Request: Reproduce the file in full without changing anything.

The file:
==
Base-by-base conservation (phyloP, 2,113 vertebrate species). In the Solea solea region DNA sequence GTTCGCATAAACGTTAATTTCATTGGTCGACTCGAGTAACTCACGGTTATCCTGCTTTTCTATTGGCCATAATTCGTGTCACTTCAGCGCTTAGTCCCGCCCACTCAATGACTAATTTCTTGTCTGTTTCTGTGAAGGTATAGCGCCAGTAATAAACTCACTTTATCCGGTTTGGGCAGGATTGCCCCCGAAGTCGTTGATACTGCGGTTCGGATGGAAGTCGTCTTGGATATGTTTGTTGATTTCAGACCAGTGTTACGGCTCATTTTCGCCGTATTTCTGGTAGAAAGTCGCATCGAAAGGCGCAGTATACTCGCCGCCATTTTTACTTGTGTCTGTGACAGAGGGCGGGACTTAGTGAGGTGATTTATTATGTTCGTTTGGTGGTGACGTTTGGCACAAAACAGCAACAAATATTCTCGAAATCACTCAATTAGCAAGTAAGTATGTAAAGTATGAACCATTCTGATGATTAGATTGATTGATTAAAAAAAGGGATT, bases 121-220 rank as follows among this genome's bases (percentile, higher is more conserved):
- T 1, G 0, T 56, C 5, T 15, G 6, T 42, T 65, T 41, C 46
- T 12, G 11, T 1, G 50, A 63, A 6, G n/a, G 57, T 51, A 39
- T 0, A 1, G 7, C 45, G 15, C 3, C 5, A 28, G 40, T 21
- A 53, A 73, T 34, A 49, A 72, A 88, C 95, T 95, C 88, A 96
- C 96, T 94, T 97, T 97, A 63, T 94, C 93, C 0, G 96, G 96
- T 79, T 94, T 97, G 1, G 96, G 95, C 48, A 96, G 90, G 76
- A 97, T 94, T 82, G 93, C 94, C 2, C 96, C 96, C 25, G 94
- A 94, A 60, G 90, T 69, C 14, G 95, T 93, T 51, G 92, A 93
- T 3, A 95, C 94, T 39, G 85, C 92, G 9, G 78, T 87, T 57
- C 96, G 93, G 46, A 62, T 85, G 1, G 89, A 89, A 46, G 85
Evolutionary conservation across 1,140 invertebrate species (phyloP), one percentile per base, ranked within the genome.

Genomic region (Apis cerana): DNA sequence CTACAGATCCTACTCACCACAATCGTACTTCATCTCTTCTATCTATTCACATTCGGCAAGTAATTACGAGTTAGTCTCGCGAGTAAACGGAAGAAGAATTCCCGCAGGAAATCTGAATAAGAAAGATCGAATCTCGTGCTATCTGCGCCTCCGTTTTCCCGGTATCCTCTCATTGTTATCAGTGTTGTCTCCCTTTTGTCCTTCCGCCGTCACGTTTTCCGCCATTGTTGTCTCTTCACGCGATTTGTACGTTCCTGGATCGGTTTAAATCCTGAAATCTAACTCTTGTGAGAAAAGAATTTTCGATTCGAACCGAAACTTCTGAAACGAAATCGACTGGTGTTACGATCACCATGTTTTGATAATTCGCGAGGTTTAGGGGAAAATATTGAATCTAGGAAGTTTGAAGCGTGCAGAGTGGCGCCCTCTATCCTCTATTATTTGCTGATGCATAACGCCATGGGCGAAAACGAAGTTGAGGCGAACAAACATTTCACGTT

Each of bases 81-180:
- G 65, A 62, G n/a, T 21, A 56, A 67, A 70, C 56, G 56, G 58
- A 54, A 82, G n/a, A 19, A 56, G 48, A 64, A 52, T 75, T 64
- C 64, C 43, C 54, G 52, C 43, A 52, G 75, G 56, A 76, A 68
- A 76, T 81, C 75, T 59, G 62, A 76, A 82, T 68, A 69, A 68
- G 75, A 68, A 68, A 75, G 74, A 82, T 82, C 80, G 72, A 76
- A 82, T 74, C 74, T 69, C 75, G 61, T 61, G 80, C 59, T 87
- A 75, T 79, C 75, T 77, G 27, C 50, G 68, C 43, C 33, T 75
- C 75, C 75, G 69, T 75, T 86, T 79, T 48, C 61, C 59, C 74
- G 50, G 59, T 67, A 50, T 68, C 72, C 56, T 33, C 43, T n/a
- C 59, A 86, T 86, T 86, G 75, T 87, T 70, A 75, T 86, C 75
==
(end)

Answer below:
Base-by-base conservation (phyloP, 2,113 vertebrate species). In the Solea solea region DNA sequence GTTCGCATAAACGTTAATTTCATTGGTCGACTCGAGTAACTCACGGTTATCCTGCTTTTCTATTGGCCATAATTCGTGTCACTTCAGCGCTTAGTCCCGCCCACTCAATGACTAATTTCTTGTCTGTTTCTGTGAAGGTATAGCGCCAGTAATAAACTCACTTTATCCGGTTTGGGCAGGATTGCCCCCGAAGTCGTTGATACTGCGGTTCGGATGGAAGTCGTCTTGGATATGTTTGTTGATTTCAGACCAGTGTTACGGCTCATTTTCGCCGTATTTCTGGTAGAAAGTCGCATCGAAAGGCGCAGTATACTCGCCGCCATTTTTACTTGTGTCTGTGACAGAGGGCGGGACTTAGTGAGGTGATTTATTATGTTCGTTTGGTGGTGACGTTTGGCACAAAACAGCAACAAATATTCTCGAAATCACTCAATTAGCAAGTAAGTATGTAAAGTATGAACCATTCTGATGATTAGATTGATTGATTAAAAAAAGGGATT, bases 121-220 rank as follows among this genome's bases (percentile, higher is more conserved):
- T 1, G 0, T 56, C 5, T 15, G 6, T 42, T 65, T 41, C 46
- T 12, G 11, T 1, G 50, A 63, A 6, G n/a, G 57, T 51, A 39
- T 0, A 1, G 7, C 45, G 15, C 3, C 5, A 28, G 40, T 21
- A 53, A 73, T 34, A 49, A 72, A 88, C 95, T 95, C 88, A 96
- C 96, T 94, T 97, T 97, A 63, T 94, C 93, C 0, G 96, G 96
- T 79, T 94, T 97, G 1, G 96, G 95, C 48, A 96, G 90, G 76
- A 97, T 94, T 82, G 93, C 94, C 2, C 96, C 96, C 25, G 94
- A 94, A 60, G 90, T 69, C 14, G 95, T 93, T 51, G 92, A 93
- T 3, A 95, C 94, T 39, G 85, C 92, G 9, G 78, T 87, T 57
- C 96, G 93, G 46, A 62, T 85, G 1, G 89, A 89, A 46, G 85
Evolutionary conservation across 1,140 invertebrate species (phyloP), one percentile per base, ranked within the genome.

Genomic region (Apis cerana): DNA sequence CTACAGATCCTACTCACCACAATCGTACTTCATCTCTTCTATCTATTCACATTCGGCAAGTAATTACGAGTTAGTCTCGCGAGTAAACGGAAGAAGAATTCCCGCAGGAAATCTGAATAAGAAAGATCGAATCTCGTGCTATCTGCGCCTCCGTTTTCCCGGTATCCTCTCATTGTTATCAGTGTTGTCTCCCTTTTGTCCTTCCGCCGTCACGTTTTCCGCCATTGTTGTCTCTTCACGCGATTTGTACGTTCCTGGATCGGTTTAAATCCTGAAATCTAACTCTTGTGAGAAAAGAATTTTCGATTCGAACCGAAACTTCTGAAACGAAATCGACTGGTGTTACGATCACCATGTTTTGATAATTCGCGAGGTTTAGGGGAAAATATTGAATCTAGGAAGTTTGAAGCGTGCAGAGTGGCGCCCTCTATCCTCTATTATTTGCTGATGCATAACGCCATGGGCGAAAACGAAGTTGAGGCGAACAAACATTTCACGTT

Each of bases 81-180:
- G 65, A 62, G n/a, T 21, A 56, A 67, A 70, C 56, G 56, G 58
- A 54, A 82, G n/a, A 19, A 56, G 48, A 64, A 52, T 75, T 64
- C 64, C 43, C 54, G 52, C 43, A 52, G 75, G 56, A 76, A 68
- A 76, T 81, C 75, T 59, G 62, A 76, A 82, T 68, A 69, A 68
- G 75, A 68, A 68, A 75, G 74, A 82, T 82, C 80, G 72, A 76
- A 82, T 74, C 74, T 69, C 75, G 61, T 61, G 80, C 59, T 87
- A 75, T 79, C 75, T 77, G 27, C 50, G 68, C 43, C 33, T 75
- C 75, C 75, G 69, T 75, T 86, T 79, T 48, C 61, C 59, C 74
- G 50, G 59, T 67, A 50, T 68, C 72, C 56, T 33, C 43, T n/a
- C 59, A 86, T 86, T 86, G 75, T 87, T 70, A 75, T 86, C 75